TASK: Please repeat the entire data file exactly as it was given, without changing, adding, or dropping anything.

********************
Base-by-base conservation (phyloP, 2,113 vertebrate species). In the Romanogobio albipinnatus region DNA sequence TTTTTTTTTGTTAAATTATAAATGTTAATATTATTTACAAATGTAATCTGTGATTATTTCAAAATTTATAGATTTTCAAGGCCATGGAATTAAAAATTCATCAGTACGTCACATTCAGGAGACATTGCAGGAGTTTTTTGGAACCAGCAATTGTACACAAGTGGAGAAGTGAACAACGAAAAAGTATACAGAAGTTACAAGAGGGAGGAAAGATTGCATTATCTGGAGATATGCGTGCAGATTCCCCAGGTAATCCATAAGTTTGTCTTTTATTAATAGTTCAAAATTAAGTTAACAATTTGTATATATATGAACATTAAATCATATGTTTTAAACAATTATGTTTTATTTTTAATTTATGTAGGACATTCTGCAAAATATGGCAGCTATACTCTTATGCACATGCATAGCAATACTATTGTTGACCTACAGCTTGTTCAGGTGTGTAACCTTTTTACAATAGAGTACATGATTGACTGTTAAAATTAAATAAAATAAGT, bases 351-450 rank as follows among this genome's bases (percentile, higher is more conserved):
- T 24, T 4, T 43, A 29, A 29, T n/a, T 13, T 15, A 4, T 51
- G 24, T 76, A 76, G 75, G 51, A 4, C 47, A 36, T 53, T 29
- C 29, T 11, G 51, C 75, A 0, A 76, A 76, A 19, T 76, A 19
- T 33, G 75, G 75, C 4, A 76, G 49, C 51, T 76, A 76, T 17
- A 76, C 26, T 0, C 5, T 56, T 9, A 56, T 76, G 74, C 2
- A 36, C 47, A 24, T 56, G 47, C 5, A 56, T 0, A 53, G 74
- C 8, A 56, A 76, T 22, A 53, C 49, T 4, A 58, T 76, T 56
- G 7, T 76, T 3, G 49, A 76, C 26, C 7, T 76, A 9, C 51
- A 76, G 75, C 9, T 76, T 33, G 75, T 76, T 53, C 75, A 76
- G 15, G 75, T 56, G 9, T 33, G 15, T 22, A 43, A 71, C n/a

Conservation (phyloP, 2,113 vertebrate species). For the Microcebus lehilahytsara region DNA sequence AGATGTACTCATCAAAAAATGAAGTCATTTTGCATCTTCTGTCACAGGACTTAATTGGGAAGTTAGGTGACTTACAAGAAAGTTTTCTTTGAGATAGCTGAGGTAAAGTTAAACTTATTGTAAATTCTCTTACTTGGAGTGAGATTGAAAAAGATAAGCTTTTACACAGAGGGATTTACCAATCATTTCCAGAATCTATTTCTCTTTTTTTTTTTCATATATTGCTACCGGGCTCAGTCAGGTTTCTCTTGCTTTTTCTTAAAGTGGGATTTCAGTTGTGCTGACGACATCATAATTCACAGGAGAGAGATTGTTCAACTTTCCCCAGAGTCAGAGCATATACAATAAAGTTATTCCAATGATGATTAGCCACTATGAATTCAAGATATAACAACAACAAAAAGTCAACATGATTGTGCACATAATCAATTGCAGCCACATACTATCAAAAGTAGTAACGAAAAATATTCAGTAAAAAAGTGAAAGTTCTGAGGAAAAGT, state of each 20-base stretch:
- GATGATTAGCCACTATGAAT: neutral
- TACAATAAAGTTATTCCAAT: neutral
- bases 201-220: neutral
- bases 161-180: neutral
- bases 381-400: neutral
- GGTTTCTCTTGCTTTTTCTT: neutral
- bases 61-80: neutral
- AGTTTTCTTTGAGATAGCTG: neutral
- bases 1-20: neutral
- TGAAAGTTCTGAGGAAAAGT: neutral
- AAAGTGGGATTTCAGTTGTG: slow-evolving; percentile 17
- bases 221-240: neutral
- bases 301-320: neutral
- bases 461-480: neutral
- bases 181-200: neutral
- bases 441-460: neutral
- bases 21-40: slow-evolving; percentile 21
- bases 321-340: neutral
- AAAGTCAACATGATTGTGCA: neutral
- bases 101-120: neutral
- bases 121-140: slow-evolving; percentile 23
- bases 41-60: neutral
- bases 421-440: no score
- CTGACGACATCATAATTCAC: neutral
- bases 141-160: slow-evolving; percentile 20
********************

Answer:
Base-by-base conservation (phyloP, 2,113 vertebrate species). In the Romanogobio albipinnatus region DNA sequence TTTTTTTTTGTTAAATTATAAATGTTAATATTATTTACAAATGTAATCTGTGATTATTTCAAAATTTATAGATTTTCAAGGCCATGGAATTAAAAATTCATCAGTACGTCACATTCAGGAGACATTGCAGGAGTTTTTTGGAACCAGCAATTGTACACAAGTGGAGAAGTGAACAACGAAAAAGTATACAGAAGTTACAAGAGGGAGGAAAGATTGCATTATCTGGAGATATGCGTGCAGATTCCCCAGGTAATCCATAAGTTTGTCTTTTATTAATAGTTCAAAATTAAGTTAACAATTTGTATATATATGAACATTAAATCATATGTTTTAAACAATTATGTTTTATTTTTAATTTATGTAGGACATTCTGCAAAATATGGCAGCTATACTCTTATGCACATGCATAGCAATACTATTGTTGACCTACAGCTTGTTCAGGTGTGTAACCTTTTTACAATAGAGTACATGATTGACTGTTAAAATTAAATAAAATAAGT, bases 351-450 rank as follows among this genome's bases (percentile, higher is more conserved):
- T 24, T 4, T 43, A 29, A 29, T n/a, T 13, T 15, A 4, T 51
- G 24, T 76, A 76, G 75, G 51, A 4, C 47, A 36, T 53, T 29
- C 29, T 11, G 51, C 75, A 0, A 76, A 76, A 19, T 76, A 19
- T 33, G 75, G 75, C 4, A 76, G 49, C 51, T 76, A 76, T 17
- A 76, C 26, T 0, C 5, T 56, T 9, A 56, T 76, G 74, C 2
- A 36, C 47, A 24, T 56, G 47, C 5, A 56, T 0, A 53, G 74
- C 8, A 56, A 76, T 22, A 53, C 49, T 4, A 58, T 76, T 56
- G 7, T 76, T 3, G 49, A 76, C 26, C 7, T 76, A 9, C 51
- A 76, G 75, C 9, T 76, T 33, G 75, T 76, T 53, C 75, A 76
- G 15, G 75, T 56, G 9, T 33, G 15, T 22, A 43, A 71, C n/a

Conservation (phyloP, 2,113 vertebrate species). For the Microcebus lehilahytsara region DNA sequence AGATGTACTCATCAAAAAATGAAGTCATTTTGCATCTTCTGTCACAGGACTTAATTGGGAAGTTAGGTGACTTACAAGAAAGTTTTCTTTGAGATAGCTGAGGTAAAGTTAAACTTATTGTAAATTCTCTTACTTGGAGTGAGATTGAAAAAGATAAGCTTTTACACAGAGGGATTTACCAATCATTTCCAGAATCTATTTCTCTTTTTTTTTTTCATATATTGCTACCGGGCTCAGTCAGGTTTCTCTTGCTTTTTCTTAAAGTGGGATTTCAGTTGTGCTGACGACATCATAATTCACAGGAGAGAGATTGTTCAACTTTCCCCAGAGTCAGAGCATATACAATAAAGTTATTCCAATGATGATTAGCCACTATGAATTCAAGATATAACAACAACAAAAAGTCAACATGATTGTGCACATAATCAATTGCAGCCACATACTATCAAAAGTAGTAACGAAAAATATTCAGTAAAAAAGTGAAAGTTCTGAGGAAAAGT, state of each 20-base stretch:
- GATGATTAGCCACTATGAAT: neutral
- TACAATAAAGTTATTCCAAT: neutral
- bases 201-220: neutral
- bases 161-180: neutral
- bases 381-400: neutral
- GGTTTCTCTTGCTTTTTCTT: neutral
- bases 61-80: neutral
- AGTTTTCTTTGAGATAGCTG: neutral
- bases 1-20: neutral
- TGAAAGTTCTGAGGAAAAGT: neutral
- AAAGTGGGATTTCAGTTGTG: slow-evolving; percentile 17
- bases 221-240: neutral
- bases 301-320: neutral
- bases 461-480: neutral
- bases 181-200: neutral
- bases 441-460: neutral
- bases 21-40: slow-evolving; percentile 21
- bases 321-340: neutral
- AAAGTCAACATGATTGTGCA: neutral
- bases 101-120: neutral
- bases 121-140: slow-evolving; percentile 23
- bases 41-60: neutral
- bases 421-440: no score
- CTGACGACATCATAATTCAC: neutral
- bases 141-160: slow-evolving; percentile 20